Vandana Shiva

I’ve been reading Ecofeminism, by Vandana Shiva and Maria Mies. Even if you don’t have much time for the idea of feminism – maybe because you think it’s an attack on men, or because you associate with denim dungarees and bra-burning – please bear with me. What I have taken away from the book so far definitely has the emphasis on eco, and less on the feminism. (Of course, this may not be what the authors intended, but that is entirely my fault, not theirs.)

What surprised me with Ecofeminism was that I had expected it to be primarily about ecology and feminism (which was not entirely unreasonable, given the title). But it also talks a lot about the economy, which goes to show how much these systems are interconnected.

The book was first published 25 years ago, but unfortunately is more relevant than ever. It meshes tightly with other books I’ve read this year – The Divide, Walk Out Walk On, Rethinking Money, The Chalice and the Blade, among others. When you’re hearing the same fundamental message coming from multiple different sources, written over the course of several decades, it’s worth paying attention.

The broad conclusions of the book are:

1. Economic activity should be aimed at satisfying basic human needs, NOT the purchase of commodities and luxuries. This implies values of self-sufficiency, decentralisation, and use rather than exploitation.

2. We need to create new relationships to underpin this new kind of economic activity:

a) with nature: the interaction between humans and nature should be based on respect, cooperation, reciprocity, and the recognition that humans are part of nature. (Amen!)

b) among people: our current money/commodity relationships need to be replaced by reciprocity, mutuality, solidarity, reliability, caring and sharing, respect for the individual and responsibility for the whole.

3. Democracy should be grassroots and participatory, and cover all economic, social, and technological discussions (most of which are not participatory at the moment). Political responsibility and action should be assumed by all of us, not just elected representatives (because, heaven help us, not all of them are up to the job).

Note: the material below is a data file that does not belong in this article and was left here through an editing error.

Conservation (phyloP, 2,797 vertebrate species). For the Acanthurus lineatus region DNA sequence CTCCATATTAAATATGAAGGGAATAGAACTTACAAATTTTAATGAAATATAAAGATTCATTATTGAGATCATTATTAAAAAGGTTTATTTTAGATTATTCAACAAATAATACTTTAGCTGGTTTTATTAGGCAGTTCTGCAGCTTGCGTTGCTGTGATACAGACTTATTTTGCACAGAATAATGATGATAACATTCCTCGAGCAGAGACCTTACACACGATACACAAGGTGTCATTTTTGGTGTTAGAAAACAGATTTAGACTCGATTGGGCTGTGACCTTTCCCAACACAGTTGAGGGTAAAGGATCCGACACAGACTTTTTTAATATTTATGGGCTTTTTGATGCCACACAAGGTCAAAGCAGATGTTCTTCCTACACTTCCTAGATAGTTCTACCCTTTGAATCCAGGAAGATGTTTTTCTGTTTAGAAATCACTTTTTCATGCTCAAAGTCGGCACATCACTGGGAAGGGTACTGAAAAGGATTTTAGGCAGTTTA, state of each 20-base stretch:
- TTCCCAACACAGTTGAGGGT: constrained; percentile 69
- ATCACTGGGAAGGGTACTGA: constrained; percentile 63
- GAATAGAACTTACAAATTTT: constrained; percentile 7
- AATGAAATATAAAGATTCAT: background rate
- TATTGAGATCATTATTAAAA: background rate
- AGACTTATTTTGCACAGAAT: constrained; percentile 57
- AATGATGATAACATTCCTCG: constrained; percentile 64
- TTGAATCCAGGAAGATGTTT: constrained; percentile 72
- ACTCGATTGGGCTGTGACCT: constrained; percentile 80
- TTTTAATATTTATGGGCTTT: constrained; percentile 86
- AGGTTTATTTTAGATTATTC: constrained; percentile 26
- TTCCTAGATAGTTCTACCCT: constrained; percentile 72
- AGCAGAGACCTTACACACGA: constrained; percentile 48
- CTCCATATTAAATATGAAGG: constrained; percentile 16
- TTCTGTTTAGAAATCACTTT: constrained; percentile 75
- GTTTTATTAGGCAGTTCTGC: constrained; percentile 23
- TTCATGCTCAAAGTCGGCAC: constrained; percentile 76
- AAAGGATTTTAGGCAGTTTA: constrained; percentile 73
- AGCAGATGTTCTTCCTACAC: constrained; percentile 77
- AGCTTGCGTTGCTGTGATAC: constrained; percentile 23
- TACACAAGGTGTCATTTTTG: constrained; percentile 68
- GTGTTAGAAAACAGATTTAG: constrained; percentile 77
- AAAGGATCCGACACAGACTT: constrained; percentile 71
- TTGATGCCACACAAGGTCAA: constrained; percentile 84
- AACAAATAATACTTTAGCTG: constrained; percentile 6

4. Problem-solving should be synergistic, based on the recognition that systems and problems are interconnected, and so will be their solutions. One of the main insights of ecofeminism is that all life on earth is interconnected, so reductionist approaches don’t work.

5. A new paradigm of science, technology and knowledge will recognise that research is not the value-neutral exercise in objectivity that we pretend it is. There will be a more holistic model that recognises that both the researcher and the researched affect scientific results. The new science will incorporate older survival wisdom alongside modern knowledge, and will promote social justice.

6. Culture and work will be reintegrated, as both burden (we have to work) and pleasure (work gives us meaning). The main aim of work will be happiness and a fulfilled life.

7. The commons will not be further privatised or commercialised. Under the current model, land that is being used by subsistence farmers does not figure in GDP because they consume what they produce. When the land is appropriated by commercial ventures in order to be made “economically productive”, these people are displaced and thrust into poverty. In the future, the commons of water, air, waste, soil and resources will be entrusted to shared responsibility, preserved and regenerated. (See also the work of Elinor Ostrom, the only woman ever to win the Nobel Prize for Economics.)

8. Men and women will share responsibility for the creation and preservation of life, i.e. men will share in unpaid subsistence work in the household, with children, with the old and sick, in ecological work, and in subsistence production. This is still seen primarily as “women’s work”, and the women who do it are designated as “economically inactive”, even though society could not survive without their contribution.